A few stories from my youth help reveal the sources of my professional passions.

From a young age, I knew that I wanted to be a writer of some kind. In fact, my first published item, at age 10, was a letter to the editor of Boy’s Life magazine, in which I asked for advice on how to become a professional writer.  The answer: Read as much as you can, and observe how the best writers craft their language.

Fast-forward to ninth grade and my English teacher, Mr. Hanlon, who made liberal use of his red pen. His memorable words of advice were, “Weak writing is a sign of weak thinking.” In other words, if you haven’t carefully thought through what you want to say, and how to say it well, it will show up in your writing.

At Dale Curtis Communications, we bring these ideas to the work we do for all of our clients. Observe and learn from the best. Think deeply and strategically about each client’s needs. Then carefully craft the best language and images to achieve the desired effect.

Most people chuckle to learn that I grew up in a Holiday Inn. That’s right, my folks ran a 126-room hotel just off the New York State Thruway in Amsterdam, near Albany. From an early age, I worked alongside my family and the staff, helping guests with all kinds of needs – carrying luggage, providing directions, serving a hot meal, cleaning up after a long day – whatever was needed. And I like to think that we at DCC bring that same spirit of hospitality, teamwork, caring, and service to everything we do today.

During those years in New York, I had the opportunity to tag along as tour groups of skiiers tackled the Adirondack slopes. I largely taught myself to ski, but one day I took a lesson to sharpen my skills. After taking a short run, I eagerly awaited the instructor’s feedback. “There’s nothing wrong with what you’re doing,” he said. “Just relax and be more aggressive.”

Since then, I have found that is great advice for life, as well as skiing. Sometimes we get so uptight about doing something perfectly that we forget to trust our experience and skills and really go for it.

Six years ago, I came to a crossroads in my career, and I had an opportunity to choose whether to look for another job, or to start a new business of my own. With encouragement from trusted friends and colleagues – some of whom would become my best clients and associates – I decided to go for it and launch DCC.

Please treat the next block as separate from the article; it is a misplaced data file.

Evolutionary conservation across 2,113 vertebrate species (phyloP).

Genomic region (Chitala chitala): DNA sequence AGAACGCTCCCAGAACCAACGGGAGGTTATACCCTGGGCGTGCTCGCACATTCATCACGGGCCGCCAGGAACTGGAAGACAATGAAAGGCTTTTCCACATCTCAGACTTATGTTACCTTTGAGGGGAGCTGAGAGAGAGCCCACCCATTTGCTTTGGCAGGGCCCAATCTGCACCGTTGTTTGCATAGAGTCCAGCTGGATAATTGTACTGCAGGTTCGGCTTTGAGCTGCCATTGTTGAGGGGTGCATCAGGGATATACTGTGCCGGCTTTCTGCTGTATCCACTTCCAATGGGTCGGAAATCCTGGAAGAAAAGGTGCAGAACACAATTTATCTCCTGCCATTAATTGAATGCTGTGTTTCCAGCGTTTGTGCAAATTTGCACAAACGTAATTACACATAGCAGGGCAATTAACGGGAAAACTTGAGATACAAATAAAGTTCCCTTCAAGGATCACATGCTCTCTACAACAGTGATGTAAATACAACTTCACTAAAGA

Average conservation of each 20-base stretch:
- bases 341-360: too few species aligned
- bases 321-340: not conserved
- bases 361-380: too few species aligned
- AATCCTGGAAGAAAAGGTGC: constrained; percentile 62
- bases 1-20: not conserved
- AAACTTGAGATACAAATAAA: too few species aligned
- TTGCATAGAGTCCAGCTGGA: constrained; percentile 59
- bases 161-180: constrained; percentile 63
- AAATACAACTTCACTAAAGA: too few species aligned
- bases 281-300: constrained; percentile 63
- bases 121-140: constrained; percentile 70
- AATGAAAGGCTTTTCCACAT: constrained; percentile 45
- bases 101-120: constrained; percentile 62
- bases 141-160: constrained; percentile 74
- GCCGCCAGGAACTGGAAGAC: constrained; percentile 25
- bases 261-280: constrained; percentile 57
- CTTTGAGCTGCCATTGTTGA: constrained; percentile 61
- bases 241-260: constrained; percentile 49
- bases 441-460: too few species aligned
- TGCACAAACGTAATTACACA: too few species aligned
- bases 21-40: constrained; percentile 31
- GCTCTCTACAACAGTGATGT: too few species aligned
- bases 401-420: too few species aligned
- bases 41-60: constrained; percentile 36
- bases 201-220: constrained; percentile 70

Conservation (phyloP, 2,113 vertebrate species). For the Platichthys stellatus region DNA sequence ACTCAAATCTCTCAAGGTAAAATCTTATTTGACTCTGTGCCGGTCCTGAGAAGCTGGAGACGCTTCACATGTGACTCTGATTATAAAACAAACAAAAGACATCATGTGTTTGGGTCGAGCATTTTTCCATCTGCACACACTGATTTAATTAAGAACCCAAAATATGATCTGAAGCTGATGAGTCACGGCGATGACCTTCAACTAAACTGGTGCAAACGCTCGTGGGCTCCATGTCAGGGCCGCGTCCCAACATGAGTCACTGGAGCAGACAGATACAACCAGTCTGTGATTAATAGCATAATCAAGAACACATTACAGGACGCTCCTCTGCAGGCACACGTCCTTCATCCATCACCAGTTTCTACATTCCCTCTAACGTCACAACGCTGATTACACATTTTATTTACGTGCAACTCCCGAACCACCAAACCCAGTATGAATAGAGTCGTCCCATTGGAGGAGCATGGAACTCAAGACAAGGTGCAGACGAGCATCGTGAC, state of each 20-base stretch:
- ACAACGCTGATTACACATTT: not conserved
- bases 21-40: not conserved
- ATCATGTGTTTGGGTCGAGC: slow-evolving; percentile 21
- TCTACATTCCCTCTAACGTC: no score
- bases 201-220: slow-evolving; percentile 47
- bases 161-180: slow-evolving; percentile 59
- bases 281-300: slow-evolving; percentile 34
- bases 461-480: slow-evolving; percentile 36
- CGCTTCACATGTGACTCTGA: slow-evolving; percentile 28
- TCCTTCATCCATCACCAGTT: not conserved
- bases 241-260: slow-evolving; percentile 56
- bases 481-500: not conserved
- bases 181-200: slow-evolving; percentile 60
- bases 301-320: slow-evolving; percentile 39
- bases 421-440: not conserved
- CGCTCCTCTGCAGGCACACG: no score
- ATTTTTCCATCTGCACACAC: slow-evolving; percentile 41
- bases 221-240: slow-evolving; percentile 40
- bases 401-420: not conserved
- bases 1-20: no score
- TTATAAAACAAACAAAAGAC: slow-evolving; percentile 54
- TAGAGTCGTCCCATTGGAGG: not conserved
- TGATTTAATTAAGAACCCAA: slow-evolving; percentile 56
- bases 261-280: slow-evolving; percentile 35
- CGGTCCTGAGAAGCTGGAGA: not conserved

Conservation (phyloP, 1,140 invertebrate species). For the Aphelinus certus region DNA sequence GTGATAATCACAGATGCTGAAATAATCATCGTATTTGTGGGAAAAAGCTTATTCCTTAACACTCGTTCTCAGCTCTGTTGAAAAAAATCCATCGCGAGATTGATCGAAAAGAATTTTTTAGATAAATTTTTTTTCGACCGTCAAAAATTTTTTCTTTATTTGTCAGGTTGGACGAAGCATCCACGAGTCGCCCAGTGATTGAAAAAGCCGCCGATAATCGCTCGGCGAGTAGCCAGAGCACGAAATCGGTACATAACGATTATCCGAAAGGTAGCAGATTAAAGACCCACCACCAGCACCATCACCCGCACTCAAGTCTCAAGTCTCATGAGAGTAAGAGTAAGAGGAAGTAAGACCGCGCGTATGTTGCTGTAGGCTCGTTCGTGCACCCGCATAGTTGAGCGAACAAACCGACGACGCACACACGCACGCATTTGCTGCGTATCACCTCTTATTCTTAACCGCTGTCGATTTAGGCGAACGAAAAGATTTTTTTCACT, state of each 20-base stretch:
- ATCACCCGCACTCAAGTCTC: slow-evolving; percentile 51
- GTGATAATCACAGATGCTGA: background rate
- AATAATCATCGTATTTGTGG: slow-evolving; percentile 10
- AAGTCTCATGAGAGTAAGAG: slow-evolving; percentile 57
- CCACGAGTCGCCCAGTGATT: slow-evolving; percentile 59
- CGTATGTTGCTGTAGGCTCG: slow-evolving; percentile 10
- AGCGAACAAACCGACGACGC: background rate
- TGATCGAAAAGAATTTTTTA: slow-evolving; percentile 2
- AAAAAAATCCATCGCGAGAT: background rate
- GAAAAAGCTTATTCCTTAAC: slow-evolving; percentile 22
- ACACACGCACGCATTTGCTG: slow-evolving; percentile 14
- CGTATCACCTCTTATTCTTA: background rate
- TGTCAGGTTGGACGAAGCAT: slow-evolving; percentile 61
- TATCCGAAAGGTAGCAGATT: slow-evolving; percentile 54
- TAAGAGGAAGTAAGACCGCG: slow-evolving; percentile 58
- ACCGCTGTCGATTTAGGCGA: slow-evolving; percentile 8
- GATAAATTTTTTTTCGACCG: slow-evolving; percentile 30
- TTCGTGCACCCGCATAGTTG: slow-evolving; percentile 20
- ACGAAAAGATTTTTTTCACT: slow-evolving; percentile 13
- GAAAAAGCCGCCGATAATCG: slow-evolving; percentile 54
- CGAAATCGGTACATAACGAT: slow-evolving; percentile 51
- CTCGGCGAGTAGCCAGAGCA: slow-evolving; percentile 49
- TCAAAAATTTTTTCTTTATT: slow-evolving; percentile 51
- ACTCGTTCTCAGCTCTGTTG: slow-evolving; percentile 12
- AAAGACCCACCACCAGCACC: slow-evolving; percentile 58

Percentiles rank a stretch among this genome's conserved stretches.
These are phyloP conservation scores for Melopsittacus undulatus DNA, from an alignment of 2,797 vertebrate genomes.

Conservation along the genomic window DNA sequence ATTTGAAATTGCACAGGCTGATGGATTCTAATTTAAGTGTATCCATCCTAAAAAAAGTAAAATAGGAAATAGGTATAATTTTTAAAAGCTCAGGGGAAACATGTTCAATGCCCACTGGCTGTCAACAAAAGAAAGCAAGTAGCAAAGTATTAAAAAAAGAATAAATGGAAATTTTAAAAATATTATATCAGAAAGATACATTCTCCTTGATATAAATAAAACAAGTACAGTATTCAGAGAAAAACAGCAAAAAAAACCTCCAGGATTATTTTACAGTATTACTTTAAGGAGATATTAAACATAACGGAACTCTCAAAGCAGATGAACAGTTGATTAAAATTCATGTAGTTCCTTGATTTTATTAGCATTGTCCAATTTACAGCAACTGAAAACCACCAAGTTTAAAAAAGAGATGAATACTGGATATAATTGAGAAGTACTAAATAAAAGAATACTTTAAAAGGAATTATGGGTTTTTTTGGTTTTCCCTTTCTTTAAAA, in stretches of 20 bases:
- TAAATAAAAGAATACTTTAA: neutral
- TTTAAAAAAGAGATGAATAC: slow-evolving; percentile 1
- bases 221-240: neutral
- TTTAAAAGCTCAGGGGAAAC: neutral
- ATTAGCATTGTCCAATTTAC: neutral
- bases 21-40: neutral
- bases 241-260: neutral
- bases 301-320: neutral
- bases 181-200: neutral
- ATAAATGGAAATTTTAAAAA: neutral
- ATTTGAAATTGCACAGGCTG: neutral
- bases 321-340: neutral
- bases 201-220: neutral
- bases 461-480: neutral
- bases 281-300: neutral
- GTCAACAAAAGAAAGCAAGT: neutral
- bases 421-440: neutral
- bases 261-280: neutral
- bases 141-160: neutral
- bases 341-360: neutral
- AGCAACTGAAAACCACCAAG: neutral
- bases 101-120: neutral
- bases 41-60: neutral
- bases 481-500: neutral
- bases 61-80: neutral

Back in 2009, it was just me and my laptop at the desk in my guest room. But thanks to the support of my first clients – people who appreciated deep thinking, crystal clear writing, committed service, and an aggressive approach, DCC began to grow.

In 2012, I hired our first employees and moved into our current space at the WWF Building on 24th Street, NW. The last two years have been especially exciting as we grew to seven staff and interns, expanded our office space, and augmented our client roster and business development efforts.

Today we are well positioned for a strong 2016, our lucky seventh year. Who knows how much more we’ll grow? One thing is certain. Even if we double in size, we will still be small enough to know each of our clients personally; to take the time to think deeply about their needs; to care passionately about their causes; and to deliver great service that builds reputations and delivers meaningful results.

So this New Year’s Eve, we raise a toast to you: our clients and friends. We thank you for your business, your support, your friendship, and for inspiring us to do great work for great causes. Happy New Year!